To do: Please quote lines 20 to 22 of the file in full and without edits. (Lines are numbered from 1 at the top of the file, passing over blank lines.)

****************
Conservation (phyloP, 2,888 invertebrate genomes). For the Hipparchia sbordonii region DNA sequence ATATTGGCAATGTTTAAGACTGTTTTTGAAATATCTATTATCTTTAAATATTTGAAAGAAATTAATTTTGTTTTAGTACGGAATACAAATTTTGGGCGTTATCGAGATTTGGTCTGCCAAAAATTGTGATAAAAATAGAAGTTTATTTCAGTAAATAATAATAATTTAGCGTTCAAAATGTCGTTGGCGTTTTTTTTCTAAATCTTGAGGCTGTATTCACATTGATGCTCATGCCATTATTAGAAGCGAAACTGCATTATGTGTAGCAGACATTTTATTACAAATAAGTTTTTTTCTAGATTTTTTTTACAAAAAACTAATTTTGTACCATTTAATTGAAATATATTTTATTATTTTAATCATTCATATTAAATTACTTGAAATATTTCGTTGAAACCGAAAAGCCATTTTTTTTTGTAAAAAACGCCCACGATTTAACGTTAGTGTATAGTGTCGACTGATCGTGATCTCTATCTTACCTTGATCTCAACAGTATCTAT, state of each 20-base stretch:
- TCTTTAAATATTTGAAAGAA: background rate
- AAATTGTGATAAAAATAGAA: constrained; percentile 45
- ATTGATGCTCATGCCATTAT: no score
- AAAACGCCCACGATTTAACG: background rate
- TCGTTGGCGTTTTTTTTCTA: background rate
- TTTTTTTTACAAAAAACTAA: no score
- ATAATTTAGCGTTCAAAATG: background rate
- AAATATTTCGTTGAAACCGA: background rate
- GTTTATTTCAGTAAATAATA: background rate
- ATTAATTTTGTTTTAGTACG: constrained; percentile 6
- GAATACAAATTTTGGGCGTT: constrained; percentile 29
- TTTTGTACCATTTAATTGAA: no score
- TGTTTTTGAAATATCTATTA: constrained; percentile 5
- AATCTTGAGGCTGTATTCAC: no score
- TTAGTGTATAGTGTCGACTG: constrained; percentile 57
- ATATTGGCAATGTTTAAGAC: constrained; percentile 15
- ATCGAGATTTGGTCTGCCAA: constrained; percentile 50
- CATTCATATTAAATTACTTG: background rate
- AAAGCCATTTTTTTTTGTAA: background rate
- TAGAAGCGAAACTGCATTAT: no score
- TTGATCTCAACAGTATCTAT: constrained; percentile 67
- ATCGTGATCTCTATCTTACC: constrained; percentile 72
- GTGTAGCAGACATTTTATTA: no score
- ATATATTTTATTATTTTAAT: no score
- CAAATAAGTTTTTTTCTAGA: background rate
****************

- AAAGCCATTTTTTTTTGTAA: background rate
- TAGAAGCGAAACTGCATTAT: no score
- TTGATCTCAACAGTATCTAT: constrained; percentile 67